Would you trust Mark Zuckerberg to be your matchmaker?
Facebook is betting millions of people will take that chance, with the social network’s dating service — dubbed Facebook Dating — launching in the U.S. on Thursday.
Here’s how it works: Facebook users, after clicking on the menu button on their mobile app, will see the Dating tab and can opt-in to creating a profile. The profile will be separate from their standard Facebook account. Users will be able to integrate recent pictures from their Instagram accounts as well, if they want.
Facebook will then send dating recommendations based on interests users have shown on Facebook. While Facebook Dating looks like a hybrid of Tinder and Hinge, there is no swiping. Instead, the service will let users send a like and a message to any profile that catches their eye. And if you’ve been waiting years to see if your high school crush ever felt the same way about you, Facebook lets users pick up to nine Secret Crush users from their Facebook and Instagram friends; if your crush also picks you, Facebook will send a notification to both users letting them know they’ve matched.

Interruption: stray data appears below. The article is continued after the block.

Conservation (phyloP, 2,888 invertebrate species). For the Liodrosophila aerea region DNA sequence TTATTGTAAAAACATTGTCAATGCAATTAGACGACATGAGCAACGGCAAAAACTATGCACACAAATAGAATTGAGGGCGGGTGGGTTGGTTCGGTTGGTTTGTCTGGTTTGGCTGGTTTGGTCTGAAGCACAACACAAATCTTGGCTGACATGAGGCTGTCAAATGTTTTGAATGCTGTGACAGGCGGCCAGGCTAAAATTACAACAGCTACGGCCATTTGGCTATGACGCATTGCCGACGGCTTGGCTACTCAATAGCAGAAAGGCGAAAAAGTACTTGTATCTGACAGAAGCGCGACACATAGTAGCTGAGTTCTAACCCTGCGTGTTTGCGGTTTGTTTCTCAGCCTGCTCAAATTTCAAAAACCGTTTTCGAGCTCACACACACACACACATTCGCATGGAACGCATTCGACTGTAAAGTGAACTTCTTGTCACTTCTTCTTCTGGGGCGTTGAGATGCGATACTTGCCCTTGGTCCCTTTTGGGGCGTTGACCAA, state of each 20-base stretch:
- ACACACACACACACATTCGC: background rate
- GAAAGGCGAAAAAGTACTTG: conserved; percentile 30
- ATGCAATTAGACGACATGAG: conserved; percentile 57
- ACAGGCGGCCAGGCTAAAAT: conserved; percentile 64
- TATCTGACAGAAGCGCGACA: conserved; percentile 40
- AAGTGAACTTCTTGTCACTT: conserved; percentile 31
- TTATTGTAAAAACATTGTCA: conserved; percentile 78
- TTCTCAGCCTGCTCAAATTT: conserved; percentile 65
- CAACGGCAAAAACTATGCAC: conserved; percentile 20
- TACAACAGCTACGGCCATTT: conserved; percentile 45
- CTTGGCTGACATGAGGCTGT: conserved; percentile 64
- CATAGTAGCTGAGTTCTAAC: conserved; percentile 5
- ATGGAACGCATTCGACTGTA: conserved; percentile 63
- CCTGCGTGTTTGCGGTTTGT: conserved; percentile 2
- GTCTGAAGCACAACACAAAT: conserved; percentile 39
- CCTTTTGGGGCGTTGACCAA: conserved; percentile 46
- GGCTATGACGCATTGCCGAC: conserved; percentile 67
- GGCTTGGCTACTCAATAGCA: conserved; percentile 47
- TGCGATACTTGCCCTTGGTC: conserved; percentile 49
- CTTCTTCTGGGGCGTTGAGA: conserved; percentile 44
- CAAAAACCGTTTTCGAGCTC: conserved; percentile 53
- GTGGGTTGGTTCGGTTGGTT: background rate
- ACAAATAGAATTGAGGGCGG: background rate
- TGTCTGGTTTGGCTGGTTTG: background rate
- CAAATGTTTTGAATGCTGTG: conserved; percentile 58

Eventually, Facebook plans to integrate Stories into the service. Here’s a concept design Facebook shared on its blog on Thursday:
If you’re worried about creeps, Facebook said that it’s added several layers of protection, including the ability to block and report anyone. Facebook will not allow Dating users to send pictures or video, and when users go on a date, they can click a shield icon that will alert a friend where they’re headed; users will also be able to temporarily share their location if they’d like.
“Finding a romantic partner is deeply personal, which is why we built Dating to be safe, inclusive and opt-in,” Nathan Sharp, product manager of Facebook Dating, said in a blog post. “Safety, security and privacy are at the forefront of this product.”
The dating service is free and ad-free. After launching in several countries in South America and Asia, the U.S. became the 20th country to get the service; Sharp said Facebook plans to launch Dating in Europe early next year.
The stock price of Match Group, the parent company of Tinder and several other dating sites, dropped nearly 6% in early morning trading on Thursday.